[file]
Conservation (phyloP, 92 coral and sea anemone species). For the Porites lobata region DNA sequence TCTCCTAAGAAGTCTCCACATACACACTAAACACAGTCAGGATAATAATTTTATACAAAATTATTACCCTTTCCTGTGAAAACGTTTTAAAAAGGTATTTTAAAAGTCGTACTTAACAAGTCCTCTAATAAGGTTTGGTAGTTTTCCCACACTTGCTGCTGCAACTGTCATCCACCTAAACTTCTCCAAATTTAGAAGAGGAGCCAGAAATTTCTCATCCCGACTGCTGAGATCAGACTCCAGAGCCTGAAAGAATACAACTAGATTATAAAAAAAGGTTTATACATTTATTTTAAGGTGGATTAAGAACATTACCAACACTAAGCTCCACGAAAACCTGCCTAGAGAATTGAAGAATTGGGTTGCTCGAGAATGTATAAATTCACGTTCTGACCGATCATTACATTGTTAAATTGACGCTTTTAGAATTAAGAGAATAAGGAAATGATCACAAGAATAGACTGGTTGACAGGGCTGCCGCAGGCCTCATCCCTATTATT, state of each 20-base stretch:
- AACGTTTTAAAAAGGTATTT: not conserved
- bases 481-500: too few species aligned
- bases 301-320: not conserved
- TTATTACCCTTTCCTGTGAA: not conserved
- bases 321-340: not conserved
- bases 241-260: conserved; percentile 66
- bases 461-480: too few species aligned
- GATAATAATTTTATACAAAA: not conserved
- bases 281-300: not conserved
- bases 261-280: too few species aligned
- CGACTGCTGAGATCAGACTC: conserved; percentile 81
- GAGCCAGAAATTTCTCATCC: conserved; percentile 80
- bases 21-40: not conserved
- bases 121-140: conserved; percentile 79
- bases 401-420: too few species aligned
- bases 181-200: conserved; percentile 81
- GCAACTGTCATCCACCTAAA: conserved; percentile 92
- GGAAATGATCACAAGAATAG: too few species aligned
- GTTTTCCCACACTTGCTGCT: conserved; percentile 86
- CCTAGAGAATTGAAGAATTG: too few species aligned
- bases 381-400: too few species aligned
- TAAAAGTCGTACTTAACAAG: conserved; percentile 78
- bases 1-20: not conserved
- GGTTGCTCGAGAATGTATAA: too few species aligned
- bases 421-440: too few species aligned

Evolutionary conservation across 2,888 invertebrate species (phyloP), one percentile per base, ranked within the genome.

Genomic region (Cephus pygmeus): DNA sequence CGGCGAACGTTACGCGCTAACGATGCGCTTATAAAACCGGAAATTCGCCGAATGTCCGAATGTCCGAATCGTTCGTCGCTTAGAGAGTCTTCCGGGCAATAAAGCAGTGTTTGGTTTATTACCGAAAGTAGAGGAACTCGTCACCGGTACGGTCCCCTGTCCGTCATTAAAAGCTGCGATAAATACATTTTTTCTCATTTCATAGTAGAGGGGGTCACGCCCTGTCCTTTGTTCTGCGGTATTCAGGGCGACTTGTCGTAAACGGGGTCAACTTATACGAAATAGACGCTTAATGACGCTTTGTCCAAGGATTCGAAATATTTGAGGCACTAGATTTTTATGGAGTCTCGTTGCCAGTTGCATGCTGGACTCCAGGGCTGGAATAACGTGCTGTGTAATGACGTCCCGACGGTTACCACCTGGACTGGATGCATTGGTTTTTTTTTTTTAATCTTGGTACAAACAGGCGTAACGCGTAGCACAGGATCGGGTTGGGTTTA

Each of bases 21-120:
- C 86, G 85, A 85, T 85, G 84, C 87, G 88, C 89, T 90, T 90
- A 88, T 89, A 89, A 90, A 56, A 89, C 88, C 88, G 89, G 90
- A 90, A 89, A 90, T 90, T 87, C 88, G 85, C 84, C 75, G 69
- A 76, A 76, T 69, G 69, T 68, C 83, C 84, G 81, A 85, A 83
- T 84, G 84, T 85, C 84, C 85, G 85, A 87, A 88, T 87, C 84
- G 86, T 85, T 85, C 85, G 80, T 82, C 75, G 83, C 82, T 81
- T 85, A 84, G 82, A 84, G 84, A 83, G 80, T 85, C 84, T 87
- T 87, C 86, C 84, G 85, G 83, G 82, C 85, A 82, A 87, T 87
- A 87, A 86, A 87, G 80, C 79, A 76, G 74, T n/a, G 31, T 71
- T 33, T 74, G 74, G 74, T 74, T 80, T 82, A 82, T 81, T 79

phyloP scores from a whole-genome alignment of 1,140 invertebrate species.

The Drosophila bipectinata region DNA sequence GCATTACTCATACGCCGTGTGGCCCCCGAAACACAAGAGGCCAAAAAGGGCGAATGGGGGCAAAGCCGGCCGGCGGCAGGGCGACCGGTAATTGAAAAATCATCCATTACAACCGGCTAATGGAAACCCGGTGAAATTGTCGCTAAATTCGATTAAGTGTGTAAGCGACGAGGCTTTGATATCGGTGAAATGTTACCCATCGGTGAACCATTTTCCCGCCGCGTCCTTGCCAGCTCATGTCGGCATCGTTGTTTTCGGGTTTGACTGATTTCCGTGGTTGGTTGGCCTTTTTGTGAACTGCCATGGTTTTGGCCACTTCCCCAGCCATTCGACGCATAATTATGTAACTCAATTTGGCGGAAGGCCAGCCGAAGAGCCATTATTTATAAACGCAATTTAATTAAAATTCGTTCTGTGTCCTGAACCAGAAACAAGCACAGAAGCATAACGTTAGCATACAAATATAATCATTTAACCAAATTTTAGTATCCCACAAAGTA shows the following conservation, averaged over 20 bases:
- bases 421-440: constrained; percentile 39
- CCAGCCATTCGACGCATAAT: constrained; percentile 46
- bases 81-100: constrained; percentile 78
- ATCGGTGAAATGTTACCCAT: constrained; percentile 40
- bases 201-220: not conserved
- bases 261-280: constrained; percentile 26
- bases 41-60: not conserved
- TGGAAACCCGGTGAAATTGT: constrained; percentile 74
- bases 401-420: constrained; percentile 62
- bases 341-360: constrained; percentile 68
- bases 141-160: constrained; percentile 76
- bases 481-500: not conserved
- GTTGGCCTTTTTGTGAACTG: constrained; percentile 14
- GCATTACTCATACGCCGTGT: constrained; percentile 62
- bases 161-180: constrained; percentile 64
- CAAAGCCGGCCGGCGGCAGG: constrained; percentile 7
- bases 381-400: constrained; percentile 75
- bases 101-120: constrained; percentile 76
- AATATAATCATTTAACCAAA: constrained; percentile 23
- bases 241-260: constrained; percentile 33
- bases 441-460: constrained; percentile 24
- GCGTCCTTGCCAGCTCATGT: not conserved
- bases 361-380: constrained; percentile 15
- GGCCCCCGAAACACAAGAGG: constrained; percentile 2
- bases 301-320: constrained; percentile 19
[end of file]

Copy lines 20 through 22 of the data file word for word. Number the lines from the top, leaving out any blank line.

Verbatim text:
- GTTTTCCCACACTTGCTGCT: conserved; percentile 86
- CCTAGAGAATTGAAGAATTG: too few species aligned
- bases 381-400: too few species aligned